Ehrmann D.,Research Institute of the Diabetes Academy Mergentheim |
Ehrmann D.,University of Bamberg |
Hermanns N.,Research Institute of the Diabetes Academy Mergentheim |
Hermanns N.,University of Bamberg |
And 5 more authors.
Diabetes Technology and Therapeutics | Year: 2016
Background: Carbohydrate estimation and bolus calculation are two important skills for handling intensive insulin therapy and effectively using bolus calculators. Structured assessment of both skills is lacking. A new tool for the assessment of skills in carbohydrate estimation and bolus calculation was developed and evaluated. Materials and Methods: A new assessment tool (SMART) was developed that included 10 items for bolus calculation and 12 items for carbohydrate estimation. In total, 411 patients on intensive insulin treatment were recruited. Different parameters of glycemic control were used as validity criteria. Results: The SMART tool achieved good reliability for the assessment of bolus calculation (Cronbach's α = 0.78) and sufficient reliability for the assessment of carbohydrate estimation (Cronbach's α = 0.67). A good bolus calculation skill was significantly associated with lower glycated hemoglobin values (r = -0.27), lower mean blood glucose levels (r = -0.29), and higher fluctuation of blood glucose control (r = -0.43). A good carbohydrate estimation skill was significantly associated with a lower frequency of severe hyperglycemia (r = -0.27) and a higher frequency of euglycemia (r = 0.26). Conclusions: SMART is a reliable and valid tool for the assessment of both skills. Bolus calculation as well as carbohydrate estimation was associated with glycemic control. With the help of SMART, important skills for the management of intensive insulin therapy can be assessed separately. Thus, in clinical practice patients in need of assistance from a bolus calculator can be identified. © Copyright 2016, Mary Ann Liebert, Inc.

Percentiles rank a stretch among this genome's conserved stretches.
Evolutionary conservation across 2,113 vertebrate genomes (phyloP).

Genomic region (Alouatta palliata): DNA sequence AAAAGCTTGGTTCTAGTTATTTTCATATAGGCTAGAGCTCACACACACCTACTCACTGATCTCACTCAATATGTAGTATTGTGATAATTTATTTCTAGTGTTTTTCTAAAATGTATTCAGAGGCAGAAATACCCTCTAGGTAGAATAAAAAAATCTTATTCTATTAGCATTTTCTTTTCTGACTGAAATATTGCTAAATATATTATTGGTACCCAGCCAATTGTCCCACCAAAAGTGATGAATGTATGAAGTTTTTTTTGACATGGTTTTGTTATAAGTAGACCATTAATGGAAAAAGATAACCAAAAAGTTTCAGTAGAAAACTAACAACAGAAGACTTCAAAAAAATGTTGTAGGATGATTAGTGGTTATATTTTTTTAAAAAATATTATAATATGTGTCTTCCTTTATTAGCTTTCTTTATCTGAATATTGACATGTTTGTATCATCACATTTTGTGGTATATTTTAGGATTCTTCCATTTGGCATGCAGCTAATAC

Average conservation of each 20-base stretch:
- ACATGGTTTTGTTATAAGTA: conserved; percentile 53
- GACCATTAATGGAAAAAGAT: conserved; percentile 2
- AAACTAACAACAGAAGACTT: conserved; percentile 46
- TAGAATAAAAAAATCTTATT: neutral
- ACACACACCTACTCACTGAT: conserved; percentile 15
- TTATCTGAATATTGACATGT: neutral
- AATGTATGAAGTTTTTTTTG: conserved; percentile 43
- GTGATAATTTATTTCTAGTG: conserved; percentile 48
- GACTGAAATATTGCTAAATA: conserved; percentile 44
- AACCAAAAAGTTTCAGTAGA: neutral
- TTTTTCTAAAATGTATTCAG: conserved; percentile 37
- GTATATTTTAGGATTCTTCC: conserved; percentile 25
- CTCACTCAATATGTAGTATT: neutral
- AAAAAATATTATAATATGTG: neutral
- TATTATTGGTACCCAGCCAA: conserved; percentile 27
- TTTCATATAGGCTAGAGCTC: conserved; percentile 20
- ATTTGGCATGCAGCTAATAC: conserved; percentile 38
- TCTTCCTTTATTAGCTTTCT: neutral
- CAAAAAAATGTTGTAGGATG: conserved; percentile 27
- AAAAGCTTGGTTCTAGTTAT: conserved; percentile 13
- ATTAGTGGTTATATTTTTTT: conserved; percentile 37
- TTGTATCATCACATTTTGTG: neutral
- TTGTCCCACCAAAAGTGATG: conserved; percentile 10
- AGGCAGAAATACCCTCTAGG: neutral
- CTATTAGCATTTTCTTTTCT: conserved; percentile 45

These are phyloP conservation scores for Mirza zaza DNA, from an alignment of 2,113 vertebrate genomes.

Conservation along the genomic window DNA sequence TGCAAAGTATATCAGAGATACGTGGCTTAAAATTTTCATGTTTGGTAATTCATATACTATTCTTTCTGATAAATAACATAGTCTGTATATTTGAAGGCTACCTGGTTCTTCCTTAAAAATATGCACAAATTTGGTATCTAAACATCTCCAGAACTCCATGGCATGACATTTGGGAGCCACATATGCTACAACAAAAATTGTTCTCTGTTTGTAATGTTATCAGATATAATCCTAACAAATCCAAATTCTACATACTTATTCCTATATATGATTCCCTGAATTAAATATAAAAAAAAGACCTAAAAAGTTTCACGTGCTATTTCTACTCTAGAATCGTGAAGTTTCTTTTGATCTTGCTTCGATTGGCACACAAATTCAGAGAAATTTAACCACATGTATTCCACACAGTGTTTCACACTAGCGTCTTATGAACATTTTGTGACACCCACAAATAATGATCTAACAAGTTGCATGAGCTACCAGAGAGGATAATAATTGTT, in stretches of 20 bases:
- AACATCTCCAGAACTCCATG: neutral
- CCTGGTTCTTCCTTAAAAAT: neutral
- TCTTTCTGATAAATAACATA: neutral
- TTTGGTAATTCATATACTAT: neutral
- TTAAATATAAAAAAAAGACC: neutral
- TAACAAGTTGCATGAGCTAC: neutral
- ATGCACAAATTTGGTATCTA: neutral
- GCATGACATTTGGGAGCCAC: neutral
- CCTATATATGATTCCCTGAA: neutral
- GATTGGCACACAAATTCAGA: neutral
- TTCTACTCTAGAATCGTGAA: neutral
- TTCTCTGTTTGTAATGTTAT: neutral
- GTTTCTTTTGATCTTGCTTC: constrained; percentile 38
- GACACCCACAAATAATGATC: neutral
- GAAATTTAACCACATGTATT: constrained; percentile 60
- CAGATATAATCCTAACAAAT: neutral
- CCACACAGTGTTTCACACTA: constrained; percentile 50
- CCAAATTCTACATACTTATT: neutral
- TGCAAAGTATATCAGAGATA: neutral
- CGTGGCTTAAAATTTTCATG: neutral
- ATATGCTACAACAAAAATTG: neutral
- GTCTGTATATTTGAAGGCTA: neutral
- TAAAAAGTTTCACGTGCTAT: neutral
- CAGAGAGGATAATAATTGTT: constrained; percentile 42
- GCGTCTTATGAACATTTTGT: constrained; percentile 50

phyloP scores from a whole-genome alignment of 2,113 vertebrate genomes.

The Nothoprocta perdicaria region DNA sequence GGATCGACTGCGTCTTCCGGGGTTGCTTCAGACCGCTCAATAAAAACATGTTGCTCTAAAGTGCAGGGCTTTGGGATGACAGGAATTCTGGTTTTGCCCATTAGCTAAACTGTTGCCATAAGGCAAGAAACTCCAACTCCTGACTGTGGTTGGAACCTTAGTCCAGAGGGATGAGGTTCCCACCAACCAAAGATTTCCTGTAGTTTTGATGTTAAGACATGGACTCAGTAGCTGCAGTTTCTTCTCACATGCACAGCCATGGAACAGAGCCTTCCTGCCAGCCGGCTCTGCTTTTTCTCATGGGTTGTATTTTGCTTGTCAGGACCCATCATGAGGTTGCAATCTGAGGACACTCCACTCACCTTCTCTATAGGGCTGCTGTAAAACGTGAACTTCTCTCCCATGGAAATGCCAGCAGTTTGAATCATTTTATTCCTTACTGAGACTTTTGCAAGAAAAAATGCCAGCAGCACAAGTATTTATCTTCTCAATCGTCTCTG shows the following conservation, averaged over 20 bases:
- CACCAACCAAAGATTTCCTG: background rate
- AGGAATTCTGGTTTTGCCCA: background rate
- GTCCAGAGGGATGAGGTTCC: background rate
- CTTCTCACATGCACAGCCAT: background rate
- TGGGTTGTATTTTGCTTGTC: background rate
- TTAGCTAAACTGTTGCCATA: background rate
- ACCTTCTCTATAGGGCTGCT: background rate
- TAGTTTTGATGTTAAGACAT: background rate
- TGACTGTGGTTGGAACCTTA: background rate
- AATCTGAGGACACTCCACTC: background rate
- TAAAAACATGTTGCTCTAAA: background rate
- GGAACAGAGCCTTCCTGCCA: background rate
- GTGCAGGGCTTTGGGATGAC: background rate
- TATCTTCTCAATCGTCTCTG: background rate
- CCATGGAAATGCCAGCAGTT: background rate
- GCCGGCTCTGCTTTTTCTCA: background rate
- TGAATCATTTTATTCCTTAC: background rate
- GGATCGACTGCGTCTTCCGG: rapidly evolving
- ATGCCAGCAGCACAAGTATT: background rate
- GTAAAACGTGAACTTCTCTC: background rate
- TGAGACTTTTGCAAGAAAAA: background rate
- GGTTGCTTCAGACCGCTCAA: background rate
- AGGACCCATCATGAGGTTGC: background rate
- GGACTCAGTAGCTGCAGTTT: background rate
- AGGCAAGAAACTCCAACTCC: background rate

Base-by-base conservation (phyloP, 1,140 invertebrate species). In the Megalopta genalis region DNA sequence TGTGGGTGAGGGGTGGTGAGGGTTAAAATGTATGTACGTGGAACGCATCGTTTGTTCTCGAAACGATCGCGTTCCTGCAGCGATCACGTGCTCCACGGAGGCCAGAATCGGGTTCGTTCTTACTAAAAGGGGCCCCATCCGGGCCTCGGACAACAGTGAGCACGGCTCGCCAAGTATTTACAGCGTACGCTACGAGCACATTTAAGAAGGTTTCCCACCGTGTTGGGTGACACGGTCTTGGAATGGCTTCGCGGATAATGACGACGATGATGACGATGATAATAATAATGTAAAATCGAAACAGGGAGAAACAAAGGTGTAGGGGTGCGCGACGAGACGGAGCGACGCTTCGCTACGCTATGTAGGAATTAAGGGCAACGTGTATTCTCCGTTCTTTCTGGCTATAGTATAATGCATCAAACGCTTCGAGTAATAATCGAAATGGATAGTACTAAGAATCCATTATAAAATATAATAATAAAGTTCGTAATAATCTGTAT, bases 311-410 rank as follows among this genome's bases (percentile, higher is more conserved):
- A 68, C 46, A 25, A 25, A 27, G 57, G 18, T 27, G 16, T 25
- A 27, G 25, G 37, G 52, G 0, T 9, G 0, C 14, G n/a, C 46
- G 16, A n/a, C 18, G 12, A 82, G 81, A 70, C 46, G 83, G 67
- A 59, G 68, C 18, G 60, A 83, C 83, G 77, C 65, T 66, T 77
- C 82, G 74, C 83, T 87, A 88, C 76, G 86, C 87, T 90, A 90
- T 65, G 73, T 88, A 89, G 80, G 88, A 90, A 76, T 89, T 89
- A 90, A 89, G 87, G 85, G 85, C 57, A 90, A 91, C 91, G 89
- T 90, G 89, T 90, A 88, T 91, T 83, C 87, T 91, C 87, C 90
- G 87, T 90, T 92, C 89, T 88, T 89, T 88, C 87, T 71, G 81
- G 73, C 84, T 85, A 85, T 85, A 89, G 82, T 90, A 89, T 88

Schmitt A.,Research Institute of the Diabetes Academy Mergentheim |
Schmitt A.,German Diabetes Center Mergentheim |
Reimer A.,Research Institute of the Diabetes Academy Mergentheim |
Reimer A.,German Diabetes Center Mergentheim |
And 8 more authors.
Diabetic Medicine | Year: 2014
Aims To estimate the associations between insufficient diabetes acceptance and relevant diabetes outcomes. Methods A total of 320 patients completed questionnaires on diabetes non-acceptance (the Acceptance and Action Diabetes Questionnaire), diabetes distress (the Problem Areas in Diabetes Scale), depressive mood (the Center for Epidemiologic Studies Depression Scale), coping with illness (the Freiburg Questionnaire of Coping with Illness), self-care activities (the Summary of Diabetes Self-Care Activities Measure) and quality of life (the Short Form-36 Health Questionnaire). A six-item version of the Acceptance and Action Diabetes Questionnaire showing good reliability and validity was established, and the associations between insufficient acceptance and clinical outcomes were estimated. Results Higher diabetes non-acceptance correlated significantly with less active coping (-0.37), reduced self-care (-0.43) and higher HbA1c levels (0.31), higher diabetes distress (0.53) and more depressive symptoms (0.36). Correlations of diabetes non-acceptance with diabetes self-care/glycaemic control were significantly higher than were those of depressive mood or diabetes distress with these criteria. Conclusions Low diabetes acceptance is associated with impaired self-care and glycaemic control. Assessment of diabetes acceptance may facilitate the detection of patients at high risk and may present an essential target for treatments to improve diabetes control that is more relevant than elevated depressive mood or diabetes distress. © 2014 The Author. Diabetic Medicine © 2014 Diabetes UK.